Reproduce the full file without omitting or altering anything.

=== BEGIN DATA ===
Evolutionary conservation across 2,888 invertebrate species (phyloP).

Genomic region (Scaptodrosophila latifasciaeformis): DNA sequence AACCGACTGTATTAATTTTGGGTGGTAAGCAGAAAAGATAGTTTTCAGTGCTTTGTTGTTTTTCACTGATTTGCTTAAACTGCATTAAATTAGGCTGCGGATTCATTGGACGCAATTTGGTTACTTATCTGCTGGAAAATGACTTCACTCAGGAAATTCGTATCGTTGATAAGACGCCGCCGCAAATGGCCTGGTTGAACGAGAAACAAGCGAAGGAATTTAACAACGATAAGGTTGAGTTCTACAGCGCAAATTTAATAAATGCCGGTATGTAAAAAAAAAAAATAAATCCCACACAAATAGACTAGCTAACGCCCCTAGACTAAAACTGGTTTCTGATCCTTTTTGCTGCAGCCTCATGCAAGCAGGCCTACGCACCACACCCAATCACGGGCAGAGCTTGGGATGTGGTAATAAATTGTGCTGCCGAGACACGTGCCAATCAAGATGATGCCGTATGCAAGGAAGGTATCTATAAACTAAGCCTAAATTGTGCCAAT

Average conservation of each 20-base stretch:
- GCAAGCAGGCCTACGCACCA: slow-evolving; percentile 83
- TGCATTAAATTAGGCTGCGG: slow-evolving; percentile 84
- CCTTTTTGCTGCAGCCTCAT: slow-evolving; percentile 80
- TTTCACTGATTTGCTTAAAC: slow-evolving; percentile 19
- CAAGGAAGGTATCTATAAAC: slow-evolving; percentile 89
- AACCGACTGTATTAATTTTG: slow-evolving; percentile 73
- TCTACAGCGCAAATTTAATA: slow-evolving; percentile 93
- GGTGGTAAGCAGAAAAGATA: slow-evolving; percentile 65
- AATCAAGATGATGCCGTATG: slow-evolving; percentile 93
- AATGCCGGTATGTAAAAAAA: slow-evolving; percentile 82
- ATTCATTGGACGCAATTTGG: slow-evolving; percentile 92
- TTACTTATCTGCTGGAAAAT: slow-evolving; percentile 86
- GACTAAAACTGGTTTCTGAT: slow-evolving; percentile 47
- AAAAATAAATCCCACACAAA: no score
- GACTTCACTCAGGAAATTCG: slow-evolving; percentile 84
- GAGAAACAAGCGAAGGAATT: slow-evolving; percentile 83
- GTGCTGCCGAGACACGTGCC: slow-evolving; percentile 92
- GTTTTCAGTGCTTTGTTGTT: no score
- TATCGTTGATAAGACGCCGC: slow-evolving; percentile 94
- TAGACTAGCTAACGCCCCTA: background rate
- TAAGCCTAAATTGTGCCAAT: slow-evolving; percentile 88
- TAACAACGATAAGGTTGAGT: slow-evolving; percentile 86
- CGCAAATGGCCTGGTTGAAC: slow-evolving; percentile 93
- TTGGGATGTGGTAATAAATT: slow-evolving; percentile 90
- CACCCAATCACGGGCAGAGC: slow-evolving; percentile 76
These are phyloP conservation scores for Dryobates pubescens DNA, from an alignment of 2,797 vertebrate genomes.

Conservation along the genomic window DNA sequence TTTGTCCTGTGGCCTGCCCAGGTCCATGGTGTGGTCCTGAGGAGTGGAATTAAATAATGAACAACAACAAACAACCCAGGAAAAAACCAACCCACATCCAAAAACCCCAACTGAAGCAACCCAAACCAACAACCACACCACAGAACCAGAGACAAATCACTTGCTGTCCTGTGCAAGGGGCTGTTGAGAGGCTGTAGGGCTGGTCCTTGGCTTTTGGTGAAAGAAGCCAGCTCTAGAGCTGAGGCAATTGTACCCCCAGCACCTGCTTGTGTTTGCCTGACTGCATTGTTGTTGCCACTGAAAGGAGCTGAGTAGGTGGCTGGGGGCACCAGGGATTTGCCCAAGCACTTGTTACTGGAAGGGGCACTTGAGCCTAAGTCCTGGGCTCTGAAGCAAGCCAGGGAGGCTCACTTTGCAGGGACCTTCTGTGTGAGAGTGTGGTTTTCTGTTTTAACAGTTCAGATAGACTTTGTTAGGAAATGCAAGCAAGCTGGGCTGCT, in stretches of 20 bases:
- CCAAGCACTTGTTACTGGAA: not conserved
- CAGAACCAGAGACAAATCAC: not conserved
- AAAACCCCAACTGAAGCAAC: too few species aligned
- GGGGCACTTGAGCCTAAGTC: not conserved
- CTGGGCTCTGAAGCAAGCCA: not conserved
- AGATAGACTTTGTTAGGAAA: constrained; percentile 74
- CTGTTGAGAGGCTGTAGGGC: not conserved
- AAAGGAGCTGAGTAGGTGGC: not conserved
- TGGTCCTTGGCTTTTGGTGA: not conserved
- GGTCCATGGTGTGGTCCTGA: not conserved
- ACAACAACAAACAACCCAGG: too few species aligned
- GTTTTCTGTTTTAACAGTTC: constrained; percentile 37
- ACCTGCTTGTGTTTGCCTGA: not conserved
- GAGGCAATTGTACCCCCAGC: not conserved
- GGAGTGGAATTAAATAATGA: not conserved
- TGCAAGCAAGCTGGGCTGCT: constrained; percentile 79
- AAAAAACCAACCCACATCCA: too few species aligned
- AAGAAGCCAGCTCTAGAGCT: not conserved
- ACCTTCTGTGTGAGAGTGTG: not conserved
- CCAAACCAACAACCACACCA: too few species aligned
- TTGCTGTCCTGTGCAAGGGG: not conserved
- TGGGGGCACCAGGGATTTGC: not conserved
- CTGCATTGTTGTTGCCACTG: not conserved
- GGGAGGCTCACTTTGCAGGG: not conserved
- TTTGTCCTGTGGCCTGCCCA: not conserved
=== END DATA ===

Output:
Evolutionary conservation across 2,888 invertebrate species (phyloP).

Genomic region (Scaptodrosophila latifasciaeformis): DNA sequence AACCGACTGTATTAATTTTGGGTGGTAAGCAGAAAAGATAGTTTTCAGTGCTTTGTTGTTTTTCACTGATTTGCTTAAACTGCATTAAATTAGGCTGCGGATTCATTGGACGCAATTTGGTTACTTATCTGCTGGAAAATGACTTCACTCAGGAAATTCGTATCGTTGATAAGACGCCGCCGCAAATGGCCTGGTTGAACGAGAAACAAGCGAAGGAATTTAACAACGATAAGGTTGAGTTCTACAGCGCAAATTTAATAAATGCCGGTATGTAAAAAAAAAAAATAAATCCCACACAAATAGACTAGCTAACGCCCCTAGACTAAAACTGGTTTCTGATCCTTTTTGCTGCAGCCTCATGCAAGCAGGCCTACGCACCACACCCAATCACGGGCAGAGCTTGGGATGTGGTAATAAATTGTGCTGCCGAGACACGTGCCAATCAAGATGATGCCGTATGCAAGGAAGGTATCTATAAACTAAGCCTAAATTGTGCCAAT

Average conservation of each 20-base stretch:
- GCAAGCAGGCCTACGCACCA: slow-evolving; percentile 83
- TGCATTAAATTAGGCTGCGG: slow-evolving; percentile 84
- CCTTTTTGCTGCAGCCTCAT: slow-evolving; percentile 80
- TTTCACTGATTTGCTTAAAC: slow-evolving; percentile 19
- CAAGGAAGGTATCTATAAAC: slow-evolving; percentile 89
- AACCGACTGTATTAATTTTG: slow-evolving; percentile 73
- TCTACAGCGCAAATTTAATA: slow-evolving; percentile 93
- GGTGGTAAGCAGAAAAGATA: slow-evolving; percentile 65
- AATCAAGATGATGCCGTATG: slow-evolving; percentile 93
- AATGCCGGTATGTAAAAAAA: slow-evolving; percentile 82
- ATTCATTGGACGCAATTTGG: slow-evolving; percentile 92
- TTACTTATCTGCTGGAAAAT: slow-evolving; percentile 86
- GACTAAAACTGGTTTCTGAT: slow-evolving; percentile 47
- AAAAATAAATCCCACACAAA: no score
- GACTTCACTCAGGAAATTCG: slow-evolving; percentile 84
- GAGAAACAAGCGAAGGAATT: slow-evolving; percentile 83
- GTGCTGCCGAGACACGTGCC: slow-evolving; percentile 92
- GTTTTCAGTGCTTTGTTGTT: no score
- TATCGTTGATAAGACGCCGC: slow-evolving; percentile 94
- TAGACTAGCTAACGCCCCTA: background rate
- TAAGCCTAAATTGTGCCAAT: slow-evolving; percentile 88
- TAACAACGATAAGGTTGAGT: slow-evolving; percentile 86
- CGCAAATGGCCTGGTTGAAC: slow-evolving; percentile 93
- TTGGGATGTGGTAATAAATT: slow-evolving; percentile 90
- CACCCAATCACGGGCAGAGC: slow-evolving; percentile 76
These are phyloP conservation scores for Dryobates pubescens DNA, from an alignment of 2,797 vertebrate genomes.

Conservation along the genomic window DNA sequence TTTGTCCTGTGGCCTGCCCAGGTCCATGGTGTGGTCCTGAGGAGTGGAATTAAATAATGAACAACAACAAACAACCCAGGAAAAAACCAACCCACATCCAAAAACCCCAACTGAAGCAACCCAAACCAACAACCACACCACAGAACCAGAGACAAATCACTTGCTGTCCTGTGCAAGGGGCTGTTGAGAGGCTGTAGGGCTGGTCCTTGGCTTTTGGTGAAAGAAGCCAGCTCTAGAGCTGAGGCAATTGTACCCCCAGCACCTGCTTGTGTTTGCCTGACTGCATTGTTGTTGCCACTGAAAGGAGCTGAGTAGGTGGCTGGGGGCACCAGGGATTTGCCCAAGCACTTGTTACTGGAAGGGGCACTTGAGCCTAAGTCCTGGGCTCTGAAGCAAGCCAGGGAGGCTCACTTTGCAGGGACCTTCTGTGTGAGAGTGTGGTTTTCTGTTTTAACAGTTCAGATAGACTTTGTTAGGAAATGCAAGCAAGCTGGGCTGCT, in stretches of 20 bases:
- CCAAGCACTTGTTACTGGAA: not conserved
- CAGAACCAGAGACAAATCAC: not conserved
- AAAACCCCAACTGAAGCAAC: too few species aligned
- GGGGCACTTGAGCCTAAGTC: not conserved
- CTGGGCTCTGAAGCAAGCCA: not conserved
- AGATAGACTTTGTTAGGAAA: constrained; percentile 74
- CTGTTGAGAGGCTGTAGGGC: not conserved
- AAAGGAGCTGAGTAGGTGGC: not conserved
- TGGTCCTTGGCTTTTGGTGA: not conserved
- GGTCCATGGTGTGGTCCTGA: not conserved
- ACAACAACAAACAACCCAGG: too few species aligned
- GTTTTCTGTTTTAACAGTTC: constrained; percentile 37
- ACCTGCTTGTGTTTGCCTGA: not conserved
- GAGGCAATTGTACCCCCAGC: not conserved
- GGAGTGGAATTAAATAATGA: not conserved
- TGCAAGCAAGCTGGGCTGCT: constrained; percentile 79
- AAAAAACCAACCCACATCCA: too few species aligned
- AAGAAGCCAGCTCTAGAGCT: not conserved
- ACCTTCTGTGTGAGAGTGTG: not conserved
- CCAAACCAACAACCACACCA: too few species aligned
- TTGCTGTCCTGTGCAAGGGG: not conserved
- TGGGGGCACCAGGGATTTGC: not conserved
- CTGCATTGTTGTTGCCACTG: not conserved
- GGGAGGCTCACTTTGCAGGG: not conserved
- TTTGTCCTGTGGCCTGCCCA: not conserved